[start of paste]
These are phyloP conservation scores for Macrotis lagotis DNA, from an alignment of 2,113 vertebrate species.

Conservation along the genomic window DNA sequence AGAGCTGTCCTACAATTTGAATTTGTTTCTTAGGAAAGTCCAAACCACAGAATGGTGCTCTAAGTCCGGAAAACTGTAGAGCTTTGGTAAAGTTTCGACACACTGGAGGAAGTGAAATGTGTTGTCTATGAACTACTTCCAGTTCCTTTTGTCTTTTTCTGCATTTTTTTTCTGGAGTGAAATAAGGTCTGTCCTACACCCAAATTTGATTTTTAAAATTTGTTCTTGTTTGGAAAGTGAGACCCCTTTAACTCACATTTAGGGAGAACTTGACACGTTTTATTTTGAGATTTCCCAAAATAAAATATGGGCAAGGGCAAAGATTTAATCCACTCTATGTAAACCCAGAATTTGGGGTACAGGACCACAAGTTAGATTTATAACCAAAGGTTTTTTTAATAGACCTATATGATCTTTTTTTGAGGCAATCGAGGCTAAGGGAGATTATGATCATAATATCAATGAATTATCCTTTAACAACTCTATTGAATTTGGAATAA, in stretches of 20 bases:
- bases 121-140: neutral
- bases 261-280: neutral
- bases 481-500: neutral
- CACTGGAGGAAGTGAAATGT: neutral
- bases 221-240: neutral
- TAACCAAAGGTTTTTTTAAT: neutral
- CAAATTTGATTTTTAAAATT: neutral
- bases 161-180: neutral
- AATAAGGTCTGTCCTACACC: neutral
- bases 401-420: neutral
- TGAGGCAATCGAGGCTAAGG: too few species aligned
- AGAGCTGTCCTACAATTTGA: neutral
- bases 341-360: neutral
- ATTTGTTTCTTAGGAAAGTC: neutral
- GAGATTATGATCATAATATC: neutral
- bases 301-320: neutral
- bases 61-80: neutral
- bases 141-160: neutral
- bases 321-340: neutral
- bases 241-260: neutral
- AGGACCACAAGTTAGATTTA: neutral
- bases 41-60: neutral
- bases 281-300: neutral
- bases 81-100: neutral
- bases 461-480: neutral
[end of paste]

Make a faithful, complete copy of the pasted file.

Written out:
These are phyloP conservation scores for Macrotis lagotis DNA, from an alignment of 2,113 vertebrate species.

Conservation along the genomic window DNA sequence AGAGCTGTCCTACAATTTGAATTTGTTTCTTAGGAAAGTCCAAACCACAGAATGGTGCTCTAAGTCCGGAAAACTGTAGAGCTTTGGTAAAGTTTCGACACACTGGAGGAAGTGAAATGTGTTGTCTATGAACTACTTCCAGTTCCTTTTGTCTTTTTCTGCATTTTTTTTCTGGAGTGAAATAAGGTCTGTCCTACACCCAAATTTGATTTTTAAAATTTGTTCTTGTTTGGAAAGTGAGACCCCTTTAACTCACATTTAGGGAGAACTTGACACGTTTTATTTTGAGATTTCCCAAAATAAAATATGGGCAAGGGCAAAGATTTAATCCACTCTATGTAAACCCAGAATTTGGGGTACAGGACCACAAGTTAGATTTATAACCAAAGGTTTTTTTAATAGACCTATATGATCTTTTTTTGAGGCAATCGAGGCTAAGGGAGATTATGATCATAATATCAATGAATTATCCTTTAACAACTCTATTGAATTTGGAATAA, in stretches of 20 bases:
- bases 121-140: neutral
- bases 261-280: neutral
- bases 481-500: neutral
- CACTGGAGGAAGTGAAATGT: neutral
- bases 221-240: neutral
- TAACCAAAGGTTTTTTTAAT: neutral
- CAAATTTGATTTTTAAAATT: neutral
- bases 161-180: neutral
- AATAAGGTCTGTCCTACACC: neutral
- bases 401-420: neutral
- TGAGGCAATCGAGGCTAAGG: too few species aligned
- AGAGCTGTCCTACAATTTGA: neutral
- bases 341-360: neutral
- ATTTGTTTCTTAGGAAAGTC: neutral
- GAGATTATGATCATAATATC: neutral
- bases 301-320: neutral
- bases 61-80: neutral
- bases 141-160: neutral
- bases 321-340: neutral
- bases 241-260: neutral
- AGGACCACAAGTTAGATTTA: neutral
- bases 41-60: neutral
- bases 281-300: neutral
- bases 81-100: neutral
- bases 461-480: neutral